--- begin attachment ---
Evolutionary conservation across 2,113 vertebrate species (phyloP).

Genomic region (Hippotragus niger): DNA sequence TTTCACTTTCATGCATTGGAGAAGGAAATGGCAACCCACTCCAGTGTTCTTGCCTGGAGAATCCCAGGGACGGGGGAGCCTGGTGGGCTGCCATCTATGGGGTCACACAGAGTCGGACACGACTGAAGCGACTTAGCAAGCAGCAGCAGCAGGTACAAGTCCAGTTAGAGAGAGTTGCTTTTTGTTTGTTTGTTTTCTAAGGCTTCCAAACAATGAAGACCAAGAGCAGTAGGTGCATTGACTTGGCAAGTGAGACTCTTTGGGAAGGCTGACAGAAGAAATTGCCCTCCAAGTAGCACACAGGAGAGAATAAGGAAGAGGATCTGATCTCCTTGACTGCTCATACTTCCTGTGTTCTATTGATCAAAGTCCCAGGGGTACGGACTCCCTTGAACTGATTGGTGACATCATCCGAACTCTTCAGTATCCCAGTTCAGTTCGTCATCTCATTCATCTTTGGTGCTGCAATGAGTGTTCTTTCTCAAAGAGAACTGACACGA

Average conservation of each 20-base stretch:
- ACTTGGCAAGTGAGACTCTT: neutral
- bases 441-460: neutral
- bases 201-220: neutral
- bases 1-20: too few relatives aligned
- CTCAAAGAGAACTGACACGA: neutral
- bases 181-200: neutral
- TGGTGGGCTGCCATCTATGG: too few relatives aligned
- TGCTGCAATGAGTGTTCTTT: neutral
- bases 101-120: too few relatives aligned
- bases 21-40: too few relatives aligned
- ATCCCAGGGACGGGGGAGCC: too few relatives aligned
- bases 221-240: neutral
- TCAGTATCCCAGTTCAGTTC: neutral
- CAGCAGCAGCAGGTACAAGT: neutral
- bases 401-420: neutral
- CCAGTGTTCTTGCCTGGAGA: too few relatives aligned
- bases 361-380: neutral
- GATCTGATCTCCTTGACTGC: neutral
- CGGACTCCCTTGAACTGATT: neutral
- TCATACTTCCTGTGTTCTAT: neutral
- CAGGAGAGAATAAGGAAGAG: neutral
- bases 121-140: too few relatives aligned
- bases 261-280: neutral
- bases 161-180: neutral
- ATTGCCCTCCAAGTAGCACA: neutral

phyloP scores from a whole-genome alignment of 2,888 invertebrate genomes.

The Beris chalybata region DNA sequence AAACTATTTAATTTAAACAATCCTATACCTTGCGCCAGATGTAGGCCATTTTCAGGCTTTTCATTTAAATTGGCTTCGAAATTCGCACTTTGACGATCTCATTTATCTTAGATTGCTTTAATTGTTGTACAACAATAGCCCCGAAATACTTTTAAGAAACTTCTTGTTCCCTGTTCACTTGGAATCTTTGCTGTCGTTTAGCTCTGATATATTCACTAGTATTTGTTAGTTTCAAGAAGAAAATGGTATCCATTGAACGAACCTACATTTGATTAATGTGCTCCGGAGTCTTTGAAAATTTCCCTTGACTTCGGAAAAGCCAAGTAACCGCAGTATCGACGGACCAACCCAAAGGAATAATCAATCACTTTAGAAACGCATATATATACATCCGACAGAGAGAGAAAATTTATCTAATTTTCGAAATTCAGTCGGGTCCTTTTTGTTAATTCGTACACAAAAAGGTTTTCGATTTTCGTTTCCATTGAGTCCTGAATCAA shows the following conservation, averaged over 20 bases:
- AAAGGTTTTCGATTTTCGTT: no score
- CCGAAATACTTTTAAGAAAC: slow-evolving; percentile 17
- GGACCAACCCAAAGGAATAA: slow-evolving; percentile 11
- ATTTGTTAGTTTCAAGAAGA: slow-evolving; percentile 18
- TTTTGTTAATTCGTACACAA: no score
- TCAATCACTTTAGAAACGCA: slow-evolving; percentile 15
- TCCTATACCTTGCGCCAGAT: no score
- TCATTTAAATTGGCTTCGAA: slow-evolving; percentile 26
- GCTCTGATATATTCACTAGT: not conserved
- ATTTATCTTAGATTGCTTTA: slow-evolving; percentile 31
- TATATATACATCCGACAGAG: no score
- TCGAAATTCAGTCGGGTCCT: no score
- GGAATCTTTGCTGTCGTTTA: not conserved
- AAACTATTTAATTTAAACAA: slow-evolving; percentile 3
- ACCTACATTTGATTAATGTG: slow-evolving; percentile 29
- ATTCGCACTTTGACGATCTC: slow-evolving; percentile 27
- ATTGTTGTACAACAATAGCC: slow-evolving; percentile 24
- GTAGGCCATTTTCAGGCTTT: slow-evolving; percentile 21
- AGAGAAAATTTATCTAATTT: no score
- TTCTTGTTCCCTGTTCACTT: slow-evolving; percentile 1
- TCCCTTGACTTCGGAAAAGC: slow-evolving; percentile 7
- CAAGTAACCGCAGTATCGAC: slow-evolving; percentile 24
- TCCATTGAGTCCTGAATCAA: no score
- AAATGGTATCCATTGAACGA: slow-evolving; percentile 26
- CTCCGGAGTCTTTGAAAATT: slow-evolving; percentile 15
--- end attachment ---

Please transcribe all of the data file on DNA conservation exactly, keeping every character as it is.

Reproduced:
Evolutionary conservation across 2,113 vertebrate species (phyloP).

Genomic region (Hippotragus niger): DNA sequence TTTCACTTTCATGCATTGGAGAAGGAAATGGCAACCCACTCCAGTGTTCTTGCCTGGAGAATCCCAGGGACGGGGGAGCCTGGTGGGCTGCCATCTATGGGGTCACACAGAGTCGGACACGACTGAAGCGACTTAGCAAGCAGCAGCAGCAGGTACAAGTCCAGTTAGAGAGAGTTGCTTTTTGTTTGTTTGTTTTCTAAGGCTTCCAAACAATGAAGACCAAGAGCAGTAGGTGCATTGACTTGGCAAGTGAGACTCTTTGGGAAGGCTGACAGAAGAAATTGCCCTCCAAGTAGCACACAGGAGAGAATAAGGAAGAGGATCTGATCTCCTTGACTGCTCATACTTCCTGTGTTCTATTGATCAAAGTCCCAGGGGTACGGACTCCCTTGAACTGATTGGTGACATCATCCGAACTCTTCAGTATCCCAGTTCAGTTCGTCATCTCATTCATCTTTGGTGCTGCAATGAGTGTTCTTTCTCAAAGAGAACTGACACGA

Average conservation of each 20-base stretch:
- ACTTGGCAAGTGAGACTCTT: neutral
- bases 441-460: neutral
- bases 201-220: neutral
- bases 1-20: too few relatives aligned
- CTCAAAGAGAACTGACACGA: neutral
- bases 181-200: neutral
- TGGTGGGCTGCCATCTATGG: too few relatives aligned
- TGCTGCAATGAGTGTTCTTT: neutral
- bases 101-120: too few relatives aligned
- bases 21-40: too few relatives aligned
- ATCCCAGGGACGGGGGAGCC: too few relatives aligned
- bases 221-240: neutral
- TCAGTATCCCAGTTCAGTTC: neutral
- CAGCAGCAGCAGGTACAAGT: neutral
- bases 401-420: neutral
- CCAGTGTTCTTGCCTGGAGA: too few relatives aligned
- bases 361-380: neutral
- GATCTGATCTCCTTGACTGC: neutral
- CGGACTCCCTTGAACTGATT: neutral
- TCATACTTCCTGTGTTCTAT: neutral
- CAGGAGAGAATAAGGAAGAG: neutral
- bases 121-140: too few relatives aligned
- bases 261-280: neutral
- bases 161-180: neutral
- ATTGCCCTCCAAGTAGCACA: neutral

phyloP scores from a whole-genome alignment of 2,888 invertebrate genomes.

The Beris chalybata region DNA sequence AAACTATTTAATTTAAACAATCCTATACCTTGCGCCAGATGTAGGCCATTTTCAGGCTTTTCATTTAAATTGGCTTCGAAATTCGCACTTTGACGATCTCATTTATCTTAGATTGCTTTAATTGTTGTACAACAATAGCCCCGAAATACTTTTAAGAAACTTCTTGTTCCCTGTTCACTTGGAATCTTTGCTGTCGTTTAGCTCTGATATATTCACTAGTATTTGTTAGTTTCAAGAAGAAAATGGTATCCATTGAACGAACCTACATTTGATTAATGTGCTCCGGAGTCTTTGAAAATTTCCCTTGACTTCGGAAAAGCCAAGTAACCGCAGTATCGACGGACCAACCCAAAGGAATAATCAATCACTTTAGAAACGCATATATATACATCCGACAGAGAGAGAAAATTTATCTAATTTTCGAAATTCAGTCGGGTCCTTTTTGTTAATTCGTACACAAAAAGGTTTTCGATTTTCGTTTCCATTGAGTCCTGAATCAA shows the following conservation, averaged over 20 bases:
- AAAGGTTTTCGATTTTCGTT: no score
- CCGAAATACTTTTAAGAAAC: slow-evolving; percentile 17
- GGACCAACCCAAAGGAATAA: slow-evolving; percentile 11
- ATTTGTTAGTTTCAAGAAGA: slow-evolving; percentile 18
- TTTTGTTAATTCGTACACAA: no score
- TCAATCACTTTAGAAACGCA: slow-evolving; percentile 15
- TCCTATACCTTGCGCCAGAT: no score
- TCATTTAAATTGGCTTCGAA: slow-evolving; percentile 26
- GCTCTGATATATTCACTAGT: not conserved
- ATTTATCTTAGATTGCTTTA: slow-evolving; percentile 31
- TATATATACATCCGACAGAG: no score
- TCGAAATTCAGTCGGGTCCT: no score
- GGAATCTTTGCTGTCGTTTA: not conserved
- AAACTATTTAATTTAAACAA: slow-evolving; percentile 3
- ACCTACATTTGATTAATGTG: slow-evolving; percentile 29
- ATTCGCACTTTGACGATCTC: slow-evolving; percentile 27
- ATTGTTGTACAACAATAGCC: slow-evolving; percentile 24
- GTAGGCCATTTTCAGGCTTT: slow-evolving; percentile 21
- AGAGAAAATTTATCTAATTT: no score
- TTCTTGTTCCCTGTTCACTT: slow-evolving; percentile 1
- TCCCTTGACTTCGGAAAAGC: slow-evolving; percentile 7
- CAAGTAACCGCAGTATCGAC: slow-evolving; percentile 24
- TCCATTGAGTCCTGAATCAA: no score
- AAATGGTATCCATTGAACGA: slow-evolving; percentile 26
- CTCCGGAGTCTTTGAAAATT: slow-evolving; percentile 15